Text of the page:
The result of such a calculation is that the total number of unauthorized immigrants remained at about 3 million. And their labor was much needed. With increased border security, those immigrants who make it across tend to stay in the United States – rather than risk going back to Mexico and not being able to get back to the States. This drives the population of illegal immigrants in the U.S. up to about 12 million. A wall is counter-productive.
Increased border security also invites the Grim Reaper. The part of the border least guarded runs through the Arizona desert. Undocumented immigrants are driven by desperation and hope to this route, with no idea of the dangers ahead. They become disoriented, dehydrated, and die in dreadful numbers.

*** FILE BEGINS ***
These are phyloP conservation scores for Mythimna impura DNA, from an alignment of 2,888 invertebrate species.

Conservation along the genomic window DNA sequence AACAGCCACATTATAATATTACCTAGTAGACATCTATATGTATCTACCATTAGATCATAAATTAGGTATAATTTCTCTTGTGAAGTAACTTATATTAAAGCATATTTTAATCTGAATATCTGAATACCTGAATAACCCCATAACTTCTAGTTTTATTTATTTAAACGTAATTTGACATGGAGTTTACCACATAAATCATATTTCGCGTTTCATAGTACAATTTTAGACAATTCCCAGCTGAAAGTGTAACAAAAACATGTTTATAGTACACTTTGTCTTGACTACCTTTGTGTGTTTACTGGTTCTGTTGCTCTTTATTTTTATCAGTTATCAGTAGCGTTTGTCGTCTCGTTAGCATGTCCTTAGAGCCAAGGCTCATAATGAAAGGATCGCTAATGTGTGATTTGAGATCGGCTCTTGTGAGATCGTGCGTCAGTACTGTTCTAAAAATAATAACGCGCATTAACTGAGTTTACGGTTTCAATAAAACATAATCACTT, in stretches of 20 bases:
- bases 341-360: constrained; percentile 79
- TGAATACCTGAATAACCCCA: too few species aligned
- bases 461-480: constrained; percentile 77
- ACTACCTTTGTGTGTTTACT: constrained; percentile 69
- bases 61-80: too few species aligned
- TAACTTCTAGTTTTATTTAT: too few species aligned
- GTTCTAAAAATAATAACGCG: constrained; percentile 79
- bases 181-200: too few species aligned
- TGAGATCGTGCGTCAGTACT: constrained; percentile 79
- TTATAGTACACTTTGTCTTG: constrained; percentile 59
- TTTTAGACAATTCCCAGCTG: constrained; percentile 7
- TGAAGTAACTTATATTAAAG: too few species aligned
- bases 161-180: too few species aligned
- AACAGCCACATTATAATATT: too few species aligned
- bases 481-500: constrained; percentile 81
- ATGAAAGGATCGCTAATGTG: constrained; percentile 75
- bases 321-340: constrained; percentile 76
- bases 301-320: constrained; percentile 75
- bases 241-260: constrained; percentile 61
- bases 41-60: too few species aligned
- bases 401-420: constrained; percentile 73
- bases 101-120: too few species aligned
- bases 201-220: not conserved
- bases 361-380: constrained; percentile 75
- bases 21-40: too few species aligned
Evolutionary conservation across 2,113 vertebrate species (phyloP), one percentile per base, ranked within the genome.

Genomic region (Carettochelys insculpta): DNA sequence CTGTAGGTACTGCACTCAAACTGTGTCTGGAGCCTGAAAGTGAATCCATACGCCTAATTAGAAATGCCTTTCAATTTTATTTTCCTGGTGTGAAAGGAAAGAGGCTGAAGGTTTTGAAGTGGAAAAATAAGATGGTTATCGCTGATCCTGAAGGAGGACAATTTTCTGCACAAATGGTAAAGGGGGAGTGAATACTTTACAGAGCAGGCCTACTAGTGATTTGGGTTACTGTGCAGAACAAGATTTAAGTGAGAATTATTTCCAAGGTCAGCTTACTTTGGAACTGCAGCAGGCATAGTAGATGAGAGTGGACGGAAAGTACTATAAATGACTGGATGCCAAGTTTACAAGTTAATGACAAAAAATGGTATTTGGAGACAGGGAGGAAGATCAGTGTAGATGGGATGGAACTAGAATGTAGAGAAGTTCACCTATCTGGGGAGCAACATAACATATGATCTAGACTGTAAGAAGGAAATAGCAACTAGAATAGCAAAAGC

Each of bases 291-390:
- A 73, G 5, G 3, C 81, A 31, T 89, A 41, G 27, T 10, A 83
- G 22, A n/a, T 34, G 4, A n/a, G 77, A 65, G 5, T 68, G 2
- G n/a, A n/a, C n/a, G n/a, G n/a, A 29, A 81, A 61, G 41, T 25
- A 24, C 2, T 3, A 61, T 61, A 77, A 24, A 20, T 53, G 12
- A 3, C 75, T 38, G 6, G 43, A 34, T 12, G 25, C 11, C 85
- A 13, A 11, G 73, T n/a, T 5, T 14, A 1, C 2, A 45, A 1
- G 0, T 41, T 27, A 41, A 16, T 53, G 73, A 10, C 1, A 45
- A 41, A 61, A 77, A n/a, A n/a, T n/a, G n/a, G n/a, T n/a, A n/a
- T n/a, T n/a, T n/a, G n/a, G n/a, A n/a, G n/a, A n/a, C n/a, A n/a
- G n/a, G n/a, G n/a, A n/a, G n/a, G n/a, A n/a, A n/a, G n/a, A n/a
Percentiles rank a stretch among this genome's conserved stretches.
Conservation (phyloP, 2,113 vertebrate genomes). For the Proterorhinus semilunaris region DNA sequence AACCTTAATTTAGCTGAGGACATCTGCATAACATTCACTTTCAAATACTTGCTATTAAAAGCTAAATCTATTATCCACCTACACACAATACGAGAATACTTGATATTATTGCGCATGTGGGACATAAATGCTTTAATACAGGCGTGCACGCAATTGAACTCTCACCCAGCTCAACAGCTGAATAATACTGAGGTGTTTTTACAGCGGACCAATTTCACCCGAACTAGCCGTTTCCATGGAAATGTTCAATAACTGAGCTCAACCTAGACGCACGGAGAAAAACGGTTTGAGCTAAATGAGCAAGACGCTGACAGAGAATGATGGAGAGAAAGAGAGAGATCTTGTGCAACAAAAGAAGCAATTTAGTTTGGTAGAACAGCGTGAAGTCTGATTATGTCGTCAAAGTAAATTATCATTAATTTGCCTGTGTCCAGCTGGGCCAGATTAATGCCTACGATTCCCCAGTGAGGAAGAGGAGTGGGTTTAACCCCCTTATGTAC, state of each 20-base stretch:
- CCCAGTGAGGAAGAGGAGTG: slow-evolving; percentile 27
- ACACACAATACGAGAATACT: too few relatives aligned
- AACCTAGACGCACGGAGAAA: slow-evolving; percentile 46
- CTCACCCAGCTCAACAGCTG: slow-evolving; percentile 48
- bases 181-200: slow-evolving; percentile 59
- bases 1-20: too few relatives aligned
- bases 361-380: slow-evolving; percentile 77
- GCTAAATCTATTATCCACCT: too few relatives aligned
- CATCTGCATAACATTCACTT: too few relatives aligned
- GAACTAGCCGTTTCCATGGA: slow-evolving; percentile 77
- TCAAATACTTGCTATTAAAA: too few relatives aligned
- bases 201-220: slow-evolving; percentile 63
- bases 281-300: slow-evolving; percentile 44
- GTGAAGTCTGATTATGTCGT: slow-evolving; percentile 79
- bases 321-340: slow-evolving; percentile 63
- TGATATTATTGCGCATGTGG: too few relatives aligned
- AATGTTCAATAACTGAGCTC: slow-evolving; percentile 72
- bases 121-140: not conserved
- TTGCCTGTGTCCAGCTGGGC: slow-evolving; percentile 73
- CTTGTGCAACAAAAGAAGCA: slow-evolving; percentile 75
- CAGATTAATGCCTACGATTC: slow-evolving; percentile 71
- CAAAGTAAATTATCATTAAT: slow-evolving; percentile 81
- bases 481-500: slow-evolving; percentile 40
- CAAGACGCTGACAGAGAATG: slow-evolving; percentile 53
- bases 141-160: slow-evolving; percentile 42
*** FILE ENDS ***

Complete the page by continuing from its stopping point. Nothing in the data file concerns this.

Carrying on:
Since 1999, at least 7,209 people have died in the Arizona desert, according to NPR. Arizona maintains a morgue dedicated to receiving the remains of such immigrants, often only bones.
American farmers, construction companies, and restaurants need Mexican workers and Mexican workers need to work. Indeed, at one time, the U.S. even set up recruitment offices in Mexico to sign up workers, who then came by train to the U.S. by the thousands. We once had a Bracero program that allowed Mexican workers to enter the U.S. legally.
Trump’s big beautiful wall will not be built ahead of schedule. Indeed, it will not be built at all. Treaties with both the Tonoho O’odham Nation and Mexico cannot be tossed out. There will be years of legal fights with landowners. The geology along the course of the wall will take many years to survey and surmount, and take more of the budget than Congress and taxpayers are willing to allow.
Trump’s national emergency at the border will have to remain in the land of paranoid fantasy.